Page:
Facilities that manufacture or process 25,000 pounds of a toxic chemical are required to submit a TRI Report while the threshold for otherwise used toxic chemicals is 10,000 pounds.

An environmental regulation would just not be complete without some exceptions and 40 CFR 372.28 contains a list of chemicals of concern that have lower thresholds and must be considered as some of them are extremely low (i.e. lead 100 pounds).  The good news is that there are also a variety of exemptions to TRI reporting, my personal favorite is for articles which includes lead acid batteries, making the 100 pound threshold a little farther out of reach for facilities whose processes do not include lead.  Some other goodies are the de minimis, laboratory and vehicle maintenance exemptions.  These omit the need to report small amounts of toxic chemicals in mixtures (1% or less or 0.1% if the mixture contains a carcinogen); toxic chemicals manufactured, processed or otherwise used in laboratories; or those used in maintaining vehicles operated by the facility.  To see a detailed list of the exemptions please visit 40 CFR 372.38.

The TRI Report is due annually before July 1 and must be submitted to the designated state environmental agency.   A TRI report can be submitted using a Form R or a Form A, electronically using TRI-ME or in paper format.  It is up to each facility to determine if a Form A is permitted as certain requirements must be met (the instructions have a great decision tree on page 12).   Following are additional resources on TRI, they are typically updated on annual basis at the TRI Homepage.  Enjoy!

Basis Concepts of TRI
List of Lists (document contains all the thresholds I have discussed in this series of posts).
TRI Advanced Concepts Training
TRI Threshold Screening Tool
TRI Reporting Forms and Instructions

 

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EPCRA Reporting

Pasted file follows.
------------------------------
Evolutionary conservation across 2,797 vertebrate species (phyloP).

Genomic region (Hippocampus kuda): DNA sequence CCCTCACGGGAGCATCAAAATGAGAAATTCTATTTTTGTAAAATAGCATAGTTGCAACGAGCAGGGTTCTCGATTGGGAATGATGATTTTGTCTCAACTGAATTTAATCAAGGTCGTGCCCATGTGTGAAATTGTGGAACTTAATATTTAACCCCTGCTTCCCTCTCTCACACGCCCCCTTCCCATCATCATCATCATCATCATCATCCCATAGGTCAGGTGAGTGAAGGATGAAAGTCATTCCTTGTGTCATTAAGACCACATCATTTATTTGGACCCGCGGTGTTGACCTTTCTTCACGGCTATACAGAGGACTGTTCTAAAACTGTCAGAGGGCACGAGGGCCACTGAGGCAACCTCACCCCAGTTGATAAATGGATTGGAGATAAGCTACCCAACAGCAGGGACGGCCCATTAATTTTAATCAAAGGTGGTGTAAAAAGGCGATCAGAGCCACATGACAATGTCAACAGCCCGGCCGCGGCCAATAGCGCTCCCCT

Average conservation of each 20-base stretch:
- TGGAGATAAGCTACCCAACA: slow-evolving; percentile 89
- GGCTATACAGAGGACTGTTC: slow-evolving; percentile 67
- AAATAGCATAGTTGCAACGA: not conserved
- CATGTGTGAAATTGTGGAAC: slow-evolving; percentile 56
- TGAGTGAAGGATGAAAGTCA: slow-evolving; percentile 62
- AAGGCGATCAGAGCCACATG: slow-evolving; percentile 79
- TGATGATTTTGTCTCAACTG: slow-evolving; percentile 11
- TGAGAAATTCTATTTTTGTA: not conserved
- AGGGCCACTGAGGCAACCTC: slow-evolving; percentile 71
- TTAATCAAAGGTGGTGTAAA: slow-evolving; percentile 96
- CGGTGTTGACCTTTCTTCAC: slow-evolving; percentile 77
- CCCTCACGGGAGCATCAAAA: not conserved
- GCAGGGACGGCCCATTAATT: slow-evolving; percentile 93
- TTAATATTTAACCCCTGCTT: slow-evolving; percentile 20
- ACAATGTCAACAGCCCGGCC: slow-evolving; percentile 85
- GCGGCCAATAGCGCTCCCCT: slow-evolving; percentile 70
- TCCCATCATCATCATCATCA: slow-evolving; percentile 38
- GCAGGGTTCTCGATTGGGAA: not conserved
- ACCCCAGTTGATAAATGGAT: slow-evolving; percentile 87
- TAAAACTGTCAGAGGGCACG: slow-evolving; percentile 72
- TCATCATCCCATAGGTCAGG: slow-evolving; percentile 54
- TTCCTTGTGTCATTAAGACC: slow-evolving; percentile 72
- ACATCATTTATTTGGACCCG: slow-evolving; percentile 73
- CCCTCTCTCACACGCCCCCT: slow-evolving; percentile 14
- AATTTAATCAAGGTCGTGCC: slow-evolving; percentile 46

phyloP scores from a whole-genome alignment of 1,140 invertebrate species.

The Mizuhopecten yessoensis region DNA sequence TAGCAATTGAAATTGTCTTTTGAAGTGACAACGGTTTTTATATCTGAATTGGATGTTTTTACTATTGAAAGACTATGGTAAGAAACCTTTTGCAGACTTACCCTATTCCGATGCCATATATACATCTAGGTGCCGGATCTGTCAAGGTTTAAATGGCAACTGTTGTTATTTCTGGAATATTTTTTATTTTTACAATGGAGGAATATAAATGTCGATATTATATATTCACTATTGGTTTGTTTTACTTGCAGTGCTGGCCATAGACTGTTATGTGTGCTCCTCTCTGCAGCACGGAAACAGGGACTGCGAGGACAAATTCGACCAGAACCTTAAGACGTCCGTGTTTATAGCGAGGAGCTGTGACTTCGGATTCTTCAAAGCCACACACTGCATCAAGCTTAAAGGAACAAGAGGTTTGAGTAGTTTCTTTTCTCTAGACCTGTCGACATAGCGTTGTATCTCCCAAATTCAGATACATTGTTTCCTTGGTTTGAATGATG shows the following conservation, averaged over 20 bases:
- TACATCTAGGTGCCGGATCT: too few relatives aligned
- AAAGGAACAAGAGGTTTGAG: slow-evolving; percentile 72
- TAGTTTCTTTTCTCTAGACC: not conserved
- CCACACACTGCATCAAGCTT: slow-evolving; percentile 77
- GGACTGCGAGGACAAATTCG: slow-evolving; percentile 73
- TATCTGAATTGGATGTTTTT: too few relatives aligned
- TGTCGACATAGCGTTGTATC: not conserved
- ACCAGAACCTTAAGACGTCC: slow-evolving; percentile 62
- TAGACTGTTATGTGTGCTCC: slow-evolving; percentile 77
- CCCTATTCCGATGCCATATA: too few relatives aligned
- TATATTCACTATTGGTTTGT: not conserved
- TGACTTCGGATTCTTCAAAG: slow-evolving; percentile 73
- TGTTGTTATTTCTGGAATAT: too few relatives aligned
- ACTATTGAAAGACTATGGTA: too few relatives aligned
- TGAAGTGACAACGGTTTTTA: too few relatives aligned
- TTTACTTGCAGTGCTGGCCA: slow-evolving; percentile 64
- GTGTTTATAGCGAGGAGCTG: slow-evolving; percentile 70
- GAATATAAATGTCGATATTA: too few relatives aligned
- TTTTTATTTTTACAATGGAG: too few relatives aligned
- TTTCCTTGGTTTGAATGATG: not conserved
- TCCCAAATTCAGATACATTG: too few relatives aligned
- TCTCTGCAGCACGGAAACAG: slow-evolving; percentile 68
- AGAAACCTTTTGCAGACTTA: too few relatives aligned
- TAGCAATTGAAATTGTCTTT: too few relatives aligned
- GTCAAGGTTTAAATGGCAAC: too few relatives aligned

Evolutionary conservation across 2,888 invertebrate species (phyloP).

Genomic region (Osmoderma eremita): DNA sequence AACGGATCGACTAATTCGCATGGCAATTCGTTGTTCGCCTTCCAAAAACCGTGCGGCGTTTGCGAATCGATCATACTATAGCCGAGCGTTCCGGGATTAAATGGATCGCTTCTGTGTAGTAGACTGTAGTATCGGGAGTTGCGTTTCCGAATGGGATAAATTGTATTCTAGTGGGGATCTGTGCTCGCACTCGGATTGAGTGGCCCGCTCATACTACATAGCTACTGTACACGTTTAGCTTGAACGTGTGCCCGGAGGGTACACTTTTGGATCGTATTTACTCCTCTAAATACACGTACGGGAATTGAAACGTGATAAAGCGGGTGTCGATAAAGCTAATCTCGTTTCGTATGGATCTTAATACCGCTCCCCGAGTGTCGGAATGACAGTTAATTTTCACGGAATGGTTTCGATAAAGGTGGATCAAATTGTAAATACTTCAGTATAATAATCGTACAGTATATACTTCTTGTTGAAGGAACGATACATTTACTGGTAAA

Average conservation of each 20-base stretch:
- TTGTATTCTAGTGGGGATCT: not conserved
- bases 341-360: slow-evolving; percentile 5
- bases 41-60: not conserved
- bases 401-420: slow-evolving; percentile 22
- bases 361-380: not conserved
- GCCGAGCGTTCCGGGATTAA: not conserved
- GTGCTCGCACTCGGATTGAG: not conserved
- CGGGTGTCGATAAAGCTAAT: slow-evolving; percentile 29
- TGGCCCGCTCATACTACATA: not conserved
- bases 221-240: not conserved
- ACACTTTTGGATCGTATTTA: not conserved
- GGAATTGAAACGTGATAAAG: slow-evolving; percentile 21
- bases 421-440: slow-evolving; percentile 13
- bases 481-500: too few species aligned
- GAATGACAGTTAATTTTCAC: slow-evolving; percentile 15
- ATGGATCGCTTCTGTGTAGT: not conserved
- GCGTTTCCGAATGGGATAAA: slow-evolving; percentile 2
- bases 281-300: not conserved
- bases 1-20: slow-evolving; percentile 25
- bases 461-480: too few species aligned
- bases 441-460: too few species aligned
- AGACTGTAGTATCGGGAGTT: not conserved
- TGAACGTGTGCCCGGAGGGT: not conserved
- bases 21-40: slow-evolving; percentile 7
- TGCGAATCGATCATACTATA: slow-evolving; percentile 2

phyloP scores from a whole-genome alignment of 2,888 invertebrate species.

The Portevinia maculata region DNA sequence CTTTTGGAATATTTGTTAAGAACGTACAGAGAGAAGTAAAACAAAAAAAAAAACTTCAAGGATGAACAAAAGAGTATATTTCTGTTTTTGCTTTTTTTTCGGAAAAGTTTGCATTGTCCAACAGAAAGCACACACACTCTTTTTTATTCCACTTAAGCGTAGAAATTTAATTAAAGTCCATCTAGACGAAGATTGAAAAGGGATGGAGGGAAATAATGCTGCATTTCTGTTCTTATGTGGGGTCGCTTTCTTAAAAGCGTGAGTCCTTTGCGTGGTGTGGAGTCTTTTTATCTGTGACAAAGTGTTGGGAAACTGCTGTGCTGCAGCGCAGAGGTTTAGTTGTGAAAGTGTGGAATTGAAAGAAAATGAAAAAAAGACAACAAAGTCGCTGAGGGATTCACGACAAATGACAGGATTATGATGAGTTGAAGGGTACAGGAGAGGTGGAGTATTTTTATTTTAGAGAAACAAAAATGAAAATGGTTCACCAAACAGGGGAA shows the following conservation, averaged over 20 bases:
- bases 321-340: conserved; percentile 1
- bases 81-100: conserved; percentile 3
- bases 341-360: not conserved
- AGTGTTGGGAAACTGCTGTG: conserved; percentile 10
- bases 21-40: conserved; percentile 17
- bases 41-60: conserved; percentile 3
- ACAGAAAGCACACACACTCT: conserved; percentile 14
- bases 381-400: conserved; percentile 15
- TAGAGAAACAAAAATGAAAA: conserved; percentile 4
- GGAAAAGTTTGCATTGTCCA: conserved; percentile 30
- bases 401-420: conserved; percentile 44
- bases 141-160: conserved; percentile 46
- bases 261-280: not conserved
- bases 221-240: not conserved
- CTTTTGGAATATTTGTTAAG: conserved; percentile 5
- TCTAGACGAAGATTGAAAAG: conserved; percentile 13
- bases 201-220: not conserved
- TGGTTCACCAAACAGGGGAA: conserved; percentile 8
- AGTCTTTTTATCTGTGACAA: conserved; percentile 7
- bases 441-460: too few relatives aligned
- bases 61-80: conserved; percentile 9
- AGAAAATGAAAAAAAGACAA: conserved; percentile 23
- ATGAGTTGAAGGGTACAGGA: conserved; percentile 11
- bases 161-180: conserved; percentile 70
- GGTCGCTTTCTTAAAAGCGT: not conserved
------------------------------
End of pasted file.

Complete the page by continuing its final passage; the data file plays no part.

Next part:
Over the past few posts I have discussed the requirements of Emergency Planning EPCRA, chemical inventory reporting, MSDS reporting, hazardous chemicals, environmentally hazardous substances, hazardous substancesCommunity Right to Know Act (EPCRA) for both Emergency Planning and Emergency Release Notifications.  In today’s post I am going to tackle part one of the last major section of EPCRA, reporting.  There are three reports required by EPCRA:  Chemical Inventory, Material Safety Data Sheet (MSDS) and Toxic Release Inventory Reporting—today I will focus on the first two.

Hazardous Chemical Storage Reporting (Tier I/Tier II Inventory Report)
EPCRA requires facilities that meet the following threshold requirements to complete and submit by March 1 of each year Tier I or Tier II Inventory Report.

  1. Extremely Hazardous Substances (EHS) stored at or above the Threshold Planning Quantity (TPQ) or 500 pounds whichever is lower.  Recall the list of EHS are found in Appendices A and B of 40 CFR 355.
  2. Retail gas stations with underground gasoline storage tanks of 75,000 gallons or more.
  3. Retail gas stations with underground diesel fuel storage tanks of 100,000 gallons or more.
  4. Any hazardous chemical (as defined by OSHA) at or above 10,000 pounds.